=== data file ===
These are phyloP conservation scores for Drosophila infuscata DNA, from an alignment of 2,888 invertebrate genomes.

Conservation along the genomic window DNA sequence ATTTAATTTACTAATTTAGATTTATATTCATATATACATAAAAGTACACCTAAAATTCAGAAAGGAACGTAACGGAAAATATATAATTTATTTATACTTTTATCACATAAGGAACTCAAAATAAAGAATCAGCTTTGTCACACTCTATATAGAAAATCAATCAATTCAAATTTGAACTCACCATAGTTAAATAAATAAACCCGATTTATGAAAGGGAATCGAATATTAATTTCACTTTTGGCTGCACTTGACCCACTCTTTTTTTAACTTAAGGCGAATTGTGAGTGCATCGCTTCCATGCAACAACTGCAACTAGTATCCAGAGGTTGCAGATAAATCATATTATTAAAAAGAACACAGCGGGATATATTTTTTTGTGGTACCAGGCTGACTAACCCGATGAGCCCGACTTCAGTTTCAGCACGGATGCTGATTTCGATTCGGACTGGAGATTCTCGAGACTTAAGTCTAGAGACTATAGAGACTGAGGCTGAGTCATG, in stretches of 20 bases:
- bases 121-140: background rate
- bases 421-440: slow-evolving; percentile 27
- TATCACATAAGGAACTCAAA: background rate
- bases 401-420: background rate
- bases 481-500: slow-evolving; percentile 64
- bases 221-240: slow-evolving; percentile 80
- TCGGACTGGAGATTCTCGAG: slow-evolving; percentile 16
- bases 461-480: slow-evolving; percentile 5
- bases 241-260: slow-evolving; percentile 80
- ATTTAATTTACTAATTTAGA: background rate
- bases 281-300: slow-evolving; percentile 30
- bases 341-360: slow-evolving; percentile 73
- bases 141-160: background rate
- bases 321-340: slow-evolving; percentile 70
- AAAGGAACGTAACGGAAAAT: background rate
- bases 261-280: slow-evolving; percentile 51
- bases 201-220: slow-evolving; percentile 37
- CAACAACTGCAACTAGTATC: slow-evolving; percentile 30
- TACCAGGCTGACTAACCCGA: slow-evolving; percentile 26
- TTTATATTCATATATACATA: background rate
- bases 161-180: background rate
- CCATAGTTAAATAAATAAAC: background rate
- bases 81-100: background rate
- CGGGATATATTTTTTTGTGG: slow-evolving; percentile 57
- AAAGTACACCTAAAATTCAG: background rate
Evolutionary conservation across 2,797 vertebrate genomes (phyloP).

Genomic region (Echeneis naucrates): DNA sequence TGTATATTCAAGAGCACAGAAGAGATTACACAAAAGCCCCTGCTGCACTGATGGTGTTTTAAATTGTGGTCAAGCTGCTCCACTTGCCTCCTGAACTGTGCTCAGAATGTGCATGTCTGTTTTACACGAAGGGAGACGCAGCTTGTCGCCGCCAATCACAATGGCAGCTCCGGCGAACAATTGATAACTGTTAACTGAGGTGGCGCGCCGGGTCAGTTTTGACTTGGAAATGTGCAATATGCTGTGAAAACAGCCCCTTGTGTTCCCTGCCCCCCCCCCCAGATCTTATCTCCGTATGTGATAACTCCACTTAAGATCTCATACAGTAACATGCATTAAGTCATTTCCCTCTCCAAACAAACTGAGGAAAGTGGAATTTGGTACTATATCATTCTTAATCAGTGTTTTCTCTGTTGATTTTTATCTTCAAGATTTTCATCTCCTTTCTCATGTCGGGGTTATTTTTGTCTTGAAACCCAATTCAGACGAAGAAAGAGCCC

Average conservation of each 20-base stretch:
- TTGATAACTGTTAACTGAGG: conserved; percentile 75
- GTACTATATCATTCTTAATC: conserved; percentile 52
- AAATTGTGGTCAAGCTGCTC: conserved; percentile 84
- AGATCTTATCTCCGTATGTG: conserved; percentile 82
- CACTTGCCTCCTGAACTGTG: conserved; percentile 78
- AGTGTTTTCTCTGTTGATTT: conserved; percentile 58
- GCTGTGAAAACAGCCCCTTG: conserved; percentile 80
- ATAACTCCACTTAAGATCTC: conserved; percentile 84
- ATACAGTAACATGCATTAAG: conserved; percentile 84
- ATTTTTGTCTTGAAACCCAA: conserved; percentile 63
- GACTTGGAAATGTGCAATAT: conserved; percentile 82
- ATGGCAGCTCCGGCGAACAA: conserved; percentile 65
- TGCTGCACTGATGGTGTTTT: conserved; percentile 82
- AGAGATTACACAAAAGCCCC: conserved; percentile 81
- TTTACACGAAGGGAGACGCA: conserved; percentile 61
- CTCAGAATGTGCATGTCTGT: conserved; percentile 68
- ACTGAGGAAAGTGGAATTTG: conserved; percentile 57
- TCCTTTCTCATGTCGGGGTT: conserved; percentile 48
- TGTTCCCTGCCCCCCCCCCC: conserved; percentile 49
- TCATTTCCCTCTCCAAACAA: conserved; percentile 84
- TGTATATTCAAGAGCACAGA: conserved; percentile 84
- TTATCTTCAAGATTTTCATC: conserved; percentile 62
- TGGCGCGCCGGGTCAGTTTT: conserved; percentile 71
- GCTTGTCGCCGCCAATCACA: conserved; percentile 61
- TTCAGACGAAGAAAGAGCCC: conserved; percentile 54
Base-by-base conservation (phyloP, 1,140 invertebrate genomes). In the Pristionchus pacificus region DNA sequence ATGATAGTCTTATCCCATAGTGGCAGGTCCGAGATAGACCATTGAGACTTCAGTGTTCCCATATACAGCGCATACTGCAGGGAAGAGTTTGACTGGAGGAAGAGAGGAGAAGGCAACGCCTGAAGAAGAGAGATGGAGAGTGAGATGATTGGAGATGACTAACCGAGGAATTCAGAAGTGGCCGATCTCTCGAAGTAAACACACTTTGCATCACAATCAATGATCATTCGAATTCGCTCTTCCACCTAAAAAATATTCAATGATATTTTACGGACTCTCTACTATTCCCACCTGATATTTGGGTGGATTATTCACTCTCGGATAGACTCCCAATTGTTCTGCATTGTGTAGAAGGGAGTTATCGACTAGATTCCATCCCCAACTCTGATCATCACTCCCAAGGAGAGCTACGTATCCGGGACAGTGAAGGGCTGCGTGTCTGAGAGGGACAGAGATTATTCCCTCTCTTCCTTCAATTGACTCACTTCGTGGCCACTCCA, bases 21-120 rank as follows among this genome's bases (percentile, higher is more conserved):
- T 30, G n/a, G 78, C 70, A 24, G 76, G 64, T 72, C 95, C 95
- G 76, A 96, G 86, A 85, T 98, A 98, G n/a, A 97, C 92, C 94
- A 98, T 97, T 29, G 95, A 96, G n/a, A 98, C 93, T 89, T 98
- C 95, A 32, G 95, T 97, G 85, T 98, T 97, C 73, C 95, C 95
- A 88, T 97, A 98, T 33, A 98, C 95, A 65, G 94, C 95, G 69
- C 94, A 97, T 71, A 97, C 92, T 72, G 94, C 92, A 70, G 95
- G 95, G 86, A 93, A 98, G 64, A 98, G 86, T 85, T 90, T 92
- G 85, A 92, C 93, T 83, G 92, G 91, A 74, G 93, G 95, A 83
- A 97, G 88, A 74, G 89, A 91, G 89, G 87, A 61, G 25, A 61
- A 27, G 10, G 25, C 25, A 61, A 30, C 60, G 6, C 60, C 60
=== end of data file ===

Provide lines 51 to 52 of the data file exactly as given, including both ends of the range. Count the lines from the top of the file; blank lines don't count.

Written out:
- TGTATATTCAAGAGCACAGA: conserved; percentile 84
- TTATCTTCAAGATTTTCATC: conserved; percentile 62